Morocco’s 2020 finance bill will increase in the kingdom’s national defense budget by 29% in 2020, allocating $4.728 billion.
The Moroccan Centre of Conjuncture (Centre Marocain de Conjoncutre) has said that the country’s national economic growth is expected to reach 4.6% in 2020 which it called “very promising compared to the weak results recorded in 2019.” This would suggest that GDP will reach $124.54 billion in 2020, meaning that defence spending will equate to about 3.8% of GDP.
Morocco’s 2021 Finance Bill allows the National Defense Administration, affiliated to the Head of Government’s office, to spend up to MAD 110.95 billion ($12.13 billion) on purchasing and repairing military equipment.
In terms of recruitment, the National Defense Administration will hire 4,200 military personnel and public servants, out of the 20,956 public service positions announced for the year 2021.
In 2016 Morocco spent 3.28 percent of its Gross Domestic Product (GDP) on defence, putting it at 26th place in the list of defence spending as a percentage of GDP – just behind the USA (then at 3.29%).
The increase seems likely to improve Morocco’s ranking, though it will remain behind Algeria, its eastern neighbour and rival, which spent 6.55% of its GDP on defence in 2016 – a total of US $10.57 billion.
Morocco is ranked 55th among 136 countries in the 2018 Global Firepower (GFP) index – a ranking of comparative military strength. $73 million of the 2020 defence budget will be exclusively allocated to the costs of conscription, following the passage of Law 44.18 by the House of Representatives. The law reintroduced mandatory military service for young people aged 19 to 25, starting from September 2019.
Most of the $421 million will go towards paying the conscripts’ monthly wages, though MAD 288 million will be spent on rebuilding training and housing facilities, and MAD 61 million will be spent on logistics (medication and transportation).
Some 133,820 young Moroccans, including 13,614 female candidates (for whom the one-year military service is not compulsory), enlisted. Around 15,000 of these (including 1,100 women) were actually called up. Abdelatif Loudiyi, the delegate minister of the National Defense Administration, has predicted that 10,000 new conscripts will join the military each year.
Staff costs account for the bulk of Morocco’s defence budget, and are set to rise from $2.22 billion to $3.45 billion due increased numbers and pay increases across the Royal Armed Forces (FAR).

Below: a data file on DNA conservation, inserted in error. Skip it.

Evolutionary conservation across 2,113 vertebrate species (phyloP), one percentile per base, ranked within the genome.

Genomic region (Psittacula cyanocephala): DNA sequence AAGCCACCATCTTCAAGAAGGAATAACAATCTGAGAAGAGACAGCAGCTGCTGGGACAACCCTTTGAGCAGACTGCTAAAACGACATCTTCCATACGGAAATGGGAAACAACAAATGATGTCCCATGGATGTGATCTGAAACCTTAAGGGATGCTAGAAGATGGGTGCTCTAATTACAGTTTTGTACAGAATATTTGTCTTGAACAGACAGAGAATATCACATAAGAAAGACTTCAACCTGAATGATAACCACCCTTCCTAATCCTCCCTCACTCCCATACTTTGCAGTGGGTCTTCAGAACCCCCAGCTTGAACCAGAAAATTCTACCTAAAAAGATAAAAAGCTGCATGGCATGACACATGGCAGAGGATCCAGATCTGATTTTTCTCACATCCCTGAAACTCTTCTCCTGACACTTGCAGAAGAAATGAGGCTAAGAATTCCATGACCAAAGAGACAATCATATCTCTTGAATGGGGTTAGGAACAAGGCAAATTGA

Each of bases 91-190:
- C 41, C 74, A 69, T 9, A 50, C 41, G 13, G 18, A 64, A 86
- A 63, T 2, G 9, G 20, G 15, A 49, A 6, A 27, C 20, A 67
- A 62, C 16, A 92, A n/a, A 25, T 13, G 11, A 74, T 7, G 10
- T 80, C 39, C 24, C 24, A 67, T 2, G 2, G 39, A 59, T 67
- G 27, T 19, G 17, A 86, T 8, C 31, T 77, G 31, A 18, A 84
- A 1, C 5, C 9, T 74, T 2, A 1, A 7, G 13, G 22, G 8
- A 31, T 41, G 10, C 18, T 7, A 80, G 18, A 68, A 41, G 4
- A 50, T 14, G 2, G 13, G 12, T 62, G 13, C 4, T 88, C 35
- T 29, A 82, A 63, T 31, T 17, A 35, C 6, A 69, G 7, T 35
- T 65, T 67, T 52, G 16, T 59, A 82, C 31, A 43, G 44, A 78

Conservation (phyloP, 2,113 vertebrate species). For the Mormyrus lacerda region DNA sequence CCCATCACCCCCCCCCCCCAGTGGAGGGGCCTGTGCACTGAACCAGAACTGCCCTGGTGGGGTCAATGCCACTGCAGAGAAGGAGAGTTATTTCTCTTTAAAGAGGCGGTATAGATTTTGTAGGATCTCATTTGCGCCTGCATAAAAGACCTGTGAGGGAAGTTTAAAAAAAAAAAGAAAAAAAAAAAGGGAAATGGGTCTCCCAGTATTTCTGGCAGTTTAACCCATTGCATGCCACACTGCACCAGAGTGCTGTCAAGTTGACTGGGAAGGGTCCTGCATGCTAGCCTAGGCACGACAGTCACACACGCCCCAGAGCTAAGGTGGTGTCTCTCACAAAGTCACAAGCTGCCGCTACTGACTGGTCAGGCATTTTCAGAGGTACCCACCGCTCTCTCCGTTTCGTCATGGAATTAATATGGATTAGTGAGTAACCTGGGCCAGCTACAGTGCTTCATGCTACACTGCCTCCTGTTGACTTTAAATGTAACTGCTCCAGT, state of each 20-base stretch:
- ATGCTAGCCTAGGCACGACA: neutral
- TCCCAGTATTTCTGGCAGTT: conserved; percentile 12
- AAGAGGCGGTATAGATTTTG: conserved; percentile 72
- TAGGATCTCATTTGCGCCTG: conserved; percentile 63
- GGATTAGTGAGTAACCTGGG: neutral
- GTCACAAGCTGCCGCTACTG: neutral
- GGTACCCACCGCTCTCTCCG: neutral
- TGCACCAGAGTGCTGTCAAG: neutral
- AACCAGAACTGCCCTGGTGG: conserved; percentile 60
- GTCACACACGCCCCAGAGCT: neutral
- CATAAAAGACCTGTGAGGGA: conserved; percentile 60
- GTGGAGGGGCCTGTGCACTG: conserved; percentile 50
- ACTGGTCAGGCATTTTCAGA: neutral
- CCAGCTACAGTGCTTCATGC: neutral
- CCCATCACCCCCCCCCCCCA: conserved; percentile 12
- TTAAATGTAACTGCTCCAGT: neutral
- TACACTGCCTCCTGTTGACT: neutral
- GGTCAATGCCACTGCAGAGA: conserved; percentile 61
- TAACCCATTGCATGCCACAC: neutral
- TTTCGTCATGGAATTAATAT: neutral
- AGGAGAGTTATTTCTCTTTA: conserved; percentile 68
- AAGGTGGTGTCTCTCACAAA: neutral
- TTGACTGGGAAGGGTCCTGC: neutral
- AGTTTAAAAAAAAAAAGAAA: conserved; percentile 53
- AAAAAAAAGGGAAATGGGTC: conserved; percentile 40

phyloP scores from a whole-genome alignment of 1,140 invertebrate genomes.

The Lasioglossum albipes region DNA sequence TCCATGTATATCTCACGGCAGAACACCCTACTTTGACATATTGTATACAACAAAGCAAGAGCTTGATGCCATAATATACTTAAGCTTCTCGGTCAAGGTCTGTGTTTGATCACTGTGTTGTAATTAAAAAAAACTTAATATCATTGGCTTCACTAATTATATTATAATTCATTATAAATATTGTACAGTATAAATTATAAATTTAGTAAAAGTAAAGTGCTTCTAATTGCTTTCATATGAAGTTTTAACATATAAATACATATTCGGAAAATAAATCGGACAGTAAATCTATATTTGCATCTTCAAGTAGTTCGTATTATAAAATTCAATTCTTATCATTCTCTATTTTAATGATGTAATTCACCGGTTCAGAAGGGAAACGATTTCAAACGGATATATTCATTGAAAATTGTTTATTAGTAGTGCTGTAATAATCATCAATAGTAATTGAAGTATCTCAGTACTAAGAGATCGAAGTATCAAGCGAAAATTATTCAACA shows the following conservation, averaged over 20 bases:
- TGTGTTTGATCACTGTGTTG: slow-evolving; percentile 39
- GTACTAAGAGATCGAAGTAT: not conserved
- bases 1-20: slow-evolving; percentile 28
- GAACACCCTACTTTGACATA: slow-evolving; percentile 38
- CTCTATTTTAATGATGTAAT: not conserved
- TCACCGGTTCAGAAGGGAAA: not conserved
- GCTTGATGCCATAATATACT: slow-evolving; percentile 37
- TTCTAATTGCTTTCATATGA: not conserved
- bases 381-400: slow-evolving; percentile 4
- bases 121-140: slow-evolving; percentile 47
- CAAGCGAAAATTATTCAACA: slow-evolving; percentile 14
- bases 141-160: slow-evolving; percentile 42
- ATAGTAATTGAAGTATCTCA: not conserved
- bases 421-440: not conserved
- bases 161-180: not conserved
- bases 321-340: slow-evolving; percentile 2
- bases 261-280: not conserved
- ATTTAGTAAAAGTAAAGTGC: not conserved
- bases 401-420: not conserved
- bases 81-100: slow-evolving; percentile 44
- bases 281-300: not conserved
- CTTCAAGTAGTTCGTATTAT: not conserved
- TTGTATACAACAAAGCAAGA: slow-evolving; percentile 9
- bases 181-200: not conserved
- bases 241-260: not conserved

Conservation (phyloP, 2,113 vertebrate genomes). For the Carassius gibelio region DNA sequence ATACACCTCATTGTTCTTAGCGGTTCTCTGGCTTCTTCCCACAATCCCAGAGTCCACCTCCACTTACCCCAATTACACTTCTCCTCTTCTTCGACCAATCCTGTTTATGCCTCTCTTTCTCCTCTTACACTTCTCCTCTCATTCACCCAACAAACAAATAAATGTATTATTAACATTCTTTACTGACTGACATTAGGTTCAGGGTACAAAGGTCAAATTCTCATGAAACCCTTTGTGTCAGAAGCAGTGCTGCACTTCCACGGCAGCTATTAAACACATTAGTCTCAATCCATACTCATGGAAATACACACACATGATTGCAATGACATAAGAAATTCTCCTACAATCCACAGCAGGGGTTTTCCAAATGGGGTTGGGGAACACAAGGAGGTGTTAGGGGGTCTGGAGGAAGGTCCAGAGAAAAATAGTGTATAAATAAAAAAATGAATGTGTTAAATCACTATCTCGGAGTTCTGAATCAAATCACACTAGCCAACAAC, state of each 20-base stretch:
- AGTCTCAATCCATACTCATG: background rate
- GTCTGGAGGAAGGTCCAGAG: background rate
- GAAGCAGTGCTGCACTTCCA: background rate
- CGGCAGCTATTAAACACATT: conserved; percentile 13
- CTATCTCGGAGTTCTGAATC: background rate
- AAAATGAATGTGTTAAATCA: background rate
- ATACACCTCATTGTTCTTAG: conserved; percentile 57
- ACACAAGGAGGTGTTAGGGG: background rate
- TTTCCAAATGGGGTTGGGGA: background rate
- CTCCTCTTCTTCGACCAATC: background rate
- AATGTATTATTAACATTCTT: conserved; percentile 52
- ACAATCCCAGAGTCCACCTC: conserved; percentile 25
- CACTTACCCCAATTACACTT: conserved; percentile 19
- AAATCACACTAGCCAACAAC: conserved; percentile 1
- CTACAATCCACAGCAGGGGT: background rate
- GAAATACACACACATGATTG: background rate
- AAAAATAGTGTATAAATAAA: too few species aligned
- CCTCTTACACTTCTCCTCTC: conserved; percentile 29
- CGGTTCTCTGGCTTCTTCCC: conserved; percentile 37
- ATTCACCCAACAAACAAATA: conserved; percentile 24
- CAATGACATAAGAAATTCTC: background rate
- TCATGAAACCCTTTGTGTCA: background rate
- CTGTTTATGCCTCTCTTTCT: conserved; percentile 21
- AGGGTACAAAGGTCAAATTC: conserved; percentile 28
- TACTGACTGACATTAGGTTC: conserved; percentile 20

Investment spending will increase from $497 million to $536.04 million, with increased spending on equipment repair and infrastructure.
The equipment budget is to increase from $630.31 million in 2019 to $742.18 in 2020, as Morocco continues to modernise and strengthen its armed forces through an ambitious procurement programme.
Morocco has been a key Western ally in the international fight against Islamist terrorism, and is currently facing an increased threat of terrorism and insurgency. It is enhancing and improving its defence and internal security forces in response to a wave of unrest in the Middle East and North Africa (MENA) region, and in particular to the ongoing insurgency in the Western Sahara region, where the Algerian-backed Polisario Front is fighting Moroccan forces. This has prompted Morocco to allocate substantial expenditure to counter-insurgency and counter-terrorism capabilities.
Relations between Morocco and Algeria deteriorated after Spain announced its intention to abandon the former colony of Western Sahara territory in 1975, proposing to divide the area between Morocco and Mauritania. Algeria supported independence for the territory and opposed its absorption by its neighbours.
Mauritania abandoned its territorial claims and withdrew in 1979, but Morocco then claimed the territory relinquished by Mauritania, and this led to renewed tension between Morocco and Algeria. There has been a long-running arms race between Morocco and Algeria, which has received a steady supply of weapons from Russia.
The Moroccan Government is expected to procure transport aircraft, helicopters, multirole fighters, submarines, missile defense systems, frigates, and armoured vehicles, while the growing focus on strengthening border security will see increasing expenditure on security systems, motion sensors, alarms, and radar systems as well as on military IT and networking systems.
Morocco is also expected to invest in a new state of the art coastal surveillance system.
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